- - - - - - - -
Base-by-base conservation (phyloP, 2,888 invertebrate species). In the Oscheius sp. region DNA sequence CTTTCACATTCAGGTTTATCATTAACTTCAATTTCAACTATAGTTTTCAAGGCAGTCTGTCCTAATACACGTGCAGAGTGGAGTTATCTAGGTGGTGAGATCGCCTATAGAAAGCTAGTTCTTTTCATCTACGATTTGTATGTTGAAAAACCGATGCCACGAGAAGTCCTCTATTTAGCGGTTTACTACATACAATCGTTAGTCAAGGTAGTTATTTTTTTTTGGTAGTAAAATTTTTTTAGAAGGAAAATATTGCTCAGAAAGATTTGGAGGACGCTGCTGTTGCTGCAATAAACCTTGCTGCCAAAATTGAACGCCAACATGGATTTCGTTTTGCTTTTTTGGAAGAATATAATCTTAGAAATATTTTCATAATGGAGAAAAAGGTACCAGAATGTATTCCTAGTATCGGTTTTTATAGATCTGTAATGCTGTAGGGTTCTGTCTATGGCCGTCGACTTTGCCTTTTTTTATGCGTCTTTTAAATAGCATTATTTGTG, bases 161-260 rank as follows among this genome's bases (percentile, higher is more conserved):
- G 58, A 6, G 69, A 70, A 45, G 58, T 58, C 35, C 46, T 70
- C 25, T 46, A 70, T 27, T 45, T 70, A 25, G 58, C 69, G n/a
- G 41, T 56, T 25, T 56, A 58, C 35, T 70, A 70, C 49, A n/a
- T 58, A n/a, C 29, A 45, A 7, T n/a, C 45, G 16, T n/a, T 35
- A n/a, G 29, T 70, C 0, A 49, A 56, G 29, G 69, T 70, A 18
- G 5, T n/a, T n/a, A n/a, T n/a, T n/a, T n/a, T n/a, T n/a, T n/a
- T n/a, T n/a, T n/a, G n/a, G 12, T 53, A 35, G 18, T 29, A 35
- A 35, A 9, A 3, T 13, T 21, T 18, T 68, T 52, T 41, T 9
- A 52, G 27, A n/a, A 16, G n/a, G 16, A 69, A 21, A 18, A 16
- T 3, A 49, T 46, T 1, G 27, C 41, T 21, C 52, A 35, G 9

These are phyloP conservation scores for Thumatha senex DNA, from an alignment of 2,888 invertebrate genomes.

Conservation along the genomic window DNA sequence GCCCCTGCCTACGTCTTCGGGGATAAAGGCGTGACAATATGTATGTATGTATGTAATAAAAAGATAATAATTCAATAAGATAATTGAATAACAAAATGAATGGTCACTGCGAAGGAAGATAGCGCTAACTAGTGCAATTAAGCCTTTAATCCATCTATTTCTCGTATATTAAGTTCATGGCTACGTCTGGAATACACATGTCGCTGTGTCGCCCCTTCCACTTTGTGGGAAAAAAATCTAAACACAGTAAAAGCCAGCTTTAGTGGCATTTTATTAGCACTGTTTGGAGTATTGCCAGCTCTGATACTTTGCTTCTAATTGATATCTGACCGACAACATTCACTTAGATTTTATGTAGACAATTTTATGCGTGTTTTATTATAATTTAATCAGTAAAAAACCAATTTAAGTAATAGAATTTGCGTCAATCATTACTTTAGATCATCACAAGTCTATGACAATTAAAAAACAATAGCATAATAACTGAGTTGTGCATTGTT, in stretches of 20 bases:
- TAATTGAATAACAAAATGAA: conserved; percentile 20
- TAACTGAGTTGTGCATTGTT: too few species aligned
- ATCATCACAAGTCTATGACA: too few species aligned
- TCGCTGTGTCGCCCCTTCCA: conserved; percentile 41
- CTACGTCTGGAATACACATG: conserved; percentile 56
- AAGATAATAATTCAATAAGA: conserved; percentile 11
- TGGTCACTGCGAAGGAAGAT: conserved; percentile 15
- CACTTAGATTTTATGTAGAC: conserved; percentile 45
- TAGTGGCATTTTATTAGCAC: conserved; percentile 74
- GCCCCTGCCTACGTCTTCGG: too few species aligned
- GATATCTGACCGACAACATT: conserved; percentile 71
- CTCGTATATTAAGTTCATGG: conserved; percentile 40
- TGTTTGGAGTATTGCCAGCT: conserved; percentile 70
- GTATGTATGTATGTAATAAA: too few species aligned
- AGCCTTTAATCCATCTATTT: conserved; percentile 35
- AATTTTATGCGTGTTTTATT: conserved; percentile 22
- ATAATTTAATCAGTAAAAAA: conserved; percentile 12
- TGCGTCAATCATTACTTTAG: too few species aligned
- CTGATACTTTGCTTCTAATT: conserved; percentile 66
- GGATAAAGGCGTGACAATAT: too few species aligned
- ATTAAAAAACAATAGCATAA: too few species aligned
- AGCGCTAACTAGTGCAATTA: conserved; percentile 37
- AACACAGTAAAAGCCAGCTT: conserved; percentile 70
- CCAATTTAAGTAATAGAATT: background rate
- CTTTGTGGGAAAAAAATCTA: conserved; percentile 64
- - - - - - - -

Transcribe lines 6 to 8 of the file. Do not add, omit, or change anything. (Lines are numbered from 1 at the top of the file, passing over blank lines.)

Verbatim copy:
- A n/a, G 29, T 70, C 0, A 49, A 56, G 29, G 69, T 70, A 18
- G 5, T n/a, T n/a, A n/a, T n/a, T n/a, T n/a, T n/a, T n/a, T n/a
- T n/a, T n/a, T n/a, G n/a, G 12, T 53, A 35, G 18, T 29, A 35